Snowbird mountain bike series showcases new trails


Bikers at the starting line begin to prepare mentally for the physically-demanding mountain course as the race director initiates a count down from 30 to start the race.

Snowbird Ski and Summer Resort hosted the second round of the Full Suspension Mountain Bike Series Thursday July 26. Ed Chauner, Race Director, lives near the mouth of Little Cottonwood Canyon and has been organizing races at Snowbird for 25 years.

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A racer starts a climb on the five-mile loop at Snowbird.
“Many years I threatened that I’m never going to do this thing again because I hated even marking it,” Chauner said. “The descent over there is down this really slippery, gravel road and it was scary. There were always people falling and it gained this reputation.”

The four-race mountain bike series utilizes the new trails Snowbird recently constructed for bikers and hikers – making it safer for racers and easier on Chauner to mark.

“Now, this year the trail is built so we have this great five-mile loop, mainly single track,” Chauner said. “There’s no big sketchy, scary downhill. It’s hard to change a reputation of a place, but it will soon as more people race it.”

Attendance doubled this week compared to the first round of the series, but the numbers are still low compared to other mid-week races. Many competitors use these shorter evening races to train for other events or bigger races on the weekends.

Jake Sullivan, 24, from Salt Lake City, came in first out of five men competing in the beginner class. Sullivan competed in the first round of the series and even knocked off five minutes from his time – clocking in at 43 minutes 10 seconds for one lap around the course.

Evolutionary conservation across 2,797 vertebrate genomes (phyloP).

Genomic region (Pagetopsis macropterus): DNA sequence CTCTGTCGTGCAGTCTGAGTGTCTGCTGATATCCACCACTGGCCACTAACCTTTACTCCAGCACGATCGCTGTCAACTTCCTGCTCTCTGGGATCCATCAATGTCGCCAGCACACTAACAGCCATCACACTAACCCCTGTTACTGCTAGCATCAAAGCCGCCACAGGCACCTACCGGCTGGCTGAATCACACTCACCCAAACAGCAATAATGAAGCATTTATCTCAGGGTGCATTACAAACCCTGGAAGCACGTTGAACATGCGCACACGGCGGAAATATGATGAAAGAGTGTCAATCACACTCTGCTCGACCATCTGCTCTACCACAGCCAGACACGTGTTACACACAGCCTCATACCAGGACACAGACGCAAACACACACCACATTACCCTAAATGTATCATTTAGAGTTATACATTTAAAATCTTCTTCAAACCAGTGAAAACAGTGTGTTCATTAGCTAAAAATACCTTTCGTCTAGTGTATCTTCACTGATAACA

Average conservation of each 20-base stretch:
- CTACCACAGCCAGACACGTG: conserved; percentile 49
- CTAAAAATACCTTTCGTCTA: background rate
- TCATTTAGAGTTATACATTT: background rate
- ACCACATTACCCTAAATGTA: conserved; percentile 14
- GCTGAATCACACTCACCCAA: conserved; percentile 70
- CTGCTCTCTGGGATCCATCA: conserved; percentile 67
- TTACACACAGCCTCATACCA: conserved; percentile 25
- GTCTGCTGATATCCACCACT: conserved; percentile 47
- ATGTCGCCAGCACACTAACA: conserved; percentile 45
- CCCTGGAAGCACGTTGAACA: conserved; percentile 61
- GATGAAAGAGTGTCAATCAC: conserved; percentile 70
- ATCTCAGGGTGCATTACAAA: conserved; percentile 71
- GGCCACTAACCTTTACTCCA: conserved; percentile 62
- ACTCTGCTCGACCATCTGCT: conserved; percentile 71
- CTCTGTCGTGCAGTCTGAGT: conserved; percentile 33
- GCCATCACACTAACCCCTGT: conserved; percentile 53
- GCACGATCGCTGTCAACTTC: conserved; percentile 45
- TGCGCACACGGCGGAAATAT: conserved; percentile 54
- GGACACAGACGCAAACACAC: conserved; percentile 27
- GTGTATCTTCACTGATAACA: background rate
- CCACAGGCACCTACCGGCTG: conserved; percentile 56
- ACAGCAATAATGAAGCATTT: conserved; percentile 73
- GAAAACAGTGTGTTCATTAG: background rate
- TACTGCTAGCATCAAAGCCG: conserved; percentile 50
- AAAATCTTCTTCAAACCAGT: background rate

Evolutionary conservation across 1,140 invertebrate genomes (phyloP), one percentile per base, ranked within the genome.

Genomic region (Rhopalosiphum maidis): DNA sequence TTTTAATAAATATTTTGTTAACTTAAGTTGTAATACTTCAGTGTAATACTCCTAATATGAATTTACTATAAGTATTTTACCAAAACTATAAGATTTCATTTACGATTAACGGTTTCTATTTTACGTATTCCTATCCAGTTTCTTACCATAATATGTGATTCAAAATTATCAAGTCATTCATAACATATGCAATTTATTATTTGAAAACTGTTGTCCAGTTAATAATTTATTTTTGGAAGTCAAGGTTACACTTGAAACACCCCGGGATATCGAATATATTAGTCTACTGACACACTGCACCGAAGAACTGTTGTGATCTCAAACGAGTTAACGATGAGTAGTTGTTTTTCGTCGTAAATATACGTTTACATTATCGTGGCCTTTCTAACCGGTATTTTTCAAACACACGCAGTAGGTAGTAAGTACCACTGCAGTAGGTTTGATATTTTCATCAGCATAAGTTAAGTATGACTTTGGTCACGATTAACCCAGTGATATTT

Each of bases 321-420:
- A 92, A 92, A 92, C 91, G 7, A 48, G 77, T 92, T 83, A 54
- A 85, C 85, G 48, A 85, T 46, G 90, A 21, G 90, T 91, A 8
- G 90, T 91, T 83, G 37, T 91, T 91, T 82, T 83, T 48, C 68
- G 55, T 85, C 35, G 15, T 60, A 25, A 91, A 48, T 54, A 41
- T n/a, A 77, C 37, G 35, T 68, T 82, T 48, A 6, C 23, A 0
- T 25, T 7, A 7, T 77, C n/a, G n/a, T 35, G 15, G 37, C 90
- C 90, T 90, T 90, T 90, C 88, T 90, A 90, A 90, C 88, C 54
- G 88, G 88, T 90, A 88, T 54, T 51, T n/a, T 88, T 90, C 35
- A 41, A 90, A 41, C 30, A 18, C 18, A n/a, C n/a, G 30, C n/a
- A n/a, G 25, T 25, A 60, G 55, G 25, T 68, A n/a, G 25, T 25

“I had a different bike with better tread and I knew the course I’d say would be the two things that helped me a lot, and the fact that I was actually out riding last week,” Sullivan said.

Even though it’s a race, Sullivan said he really wanted to come to prepare and train for the Spudman Triathlon next weekend in Idaho, but also just for recreation.

Sullivan also said he believes the races will help him train for a big trip to southern Utah in two months. Sullivan and his two friends will try to be the first to stand up paddle board the entire length of Lake Powell – about 140 miles – in just eight days.

“We’ve been paddle boarding up at Jordanelle and over the past few years it’s gotten way more popular,” Sullivan said. “We’re just trying to stay ahead of the curve and find the next cool inland surfing thing to do. No one’s doing that so we want to be the first to do it.”

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Racers experience picturesque scenery while racing in the Full Suspension Mountain Bike Series.
Even for non-racers, Snowbird offers recreational trails and great mountain views. Hikers can ride the tram and have easy access to the top of the mountain.

“It’s super fun to go up and the wildflowers in Mineral Basin on the backside of the mountain are in full bloom right now,” said Emily Moench, communications manager at Snowbird. “It’s gorgeous. They just cover the mountainside.”

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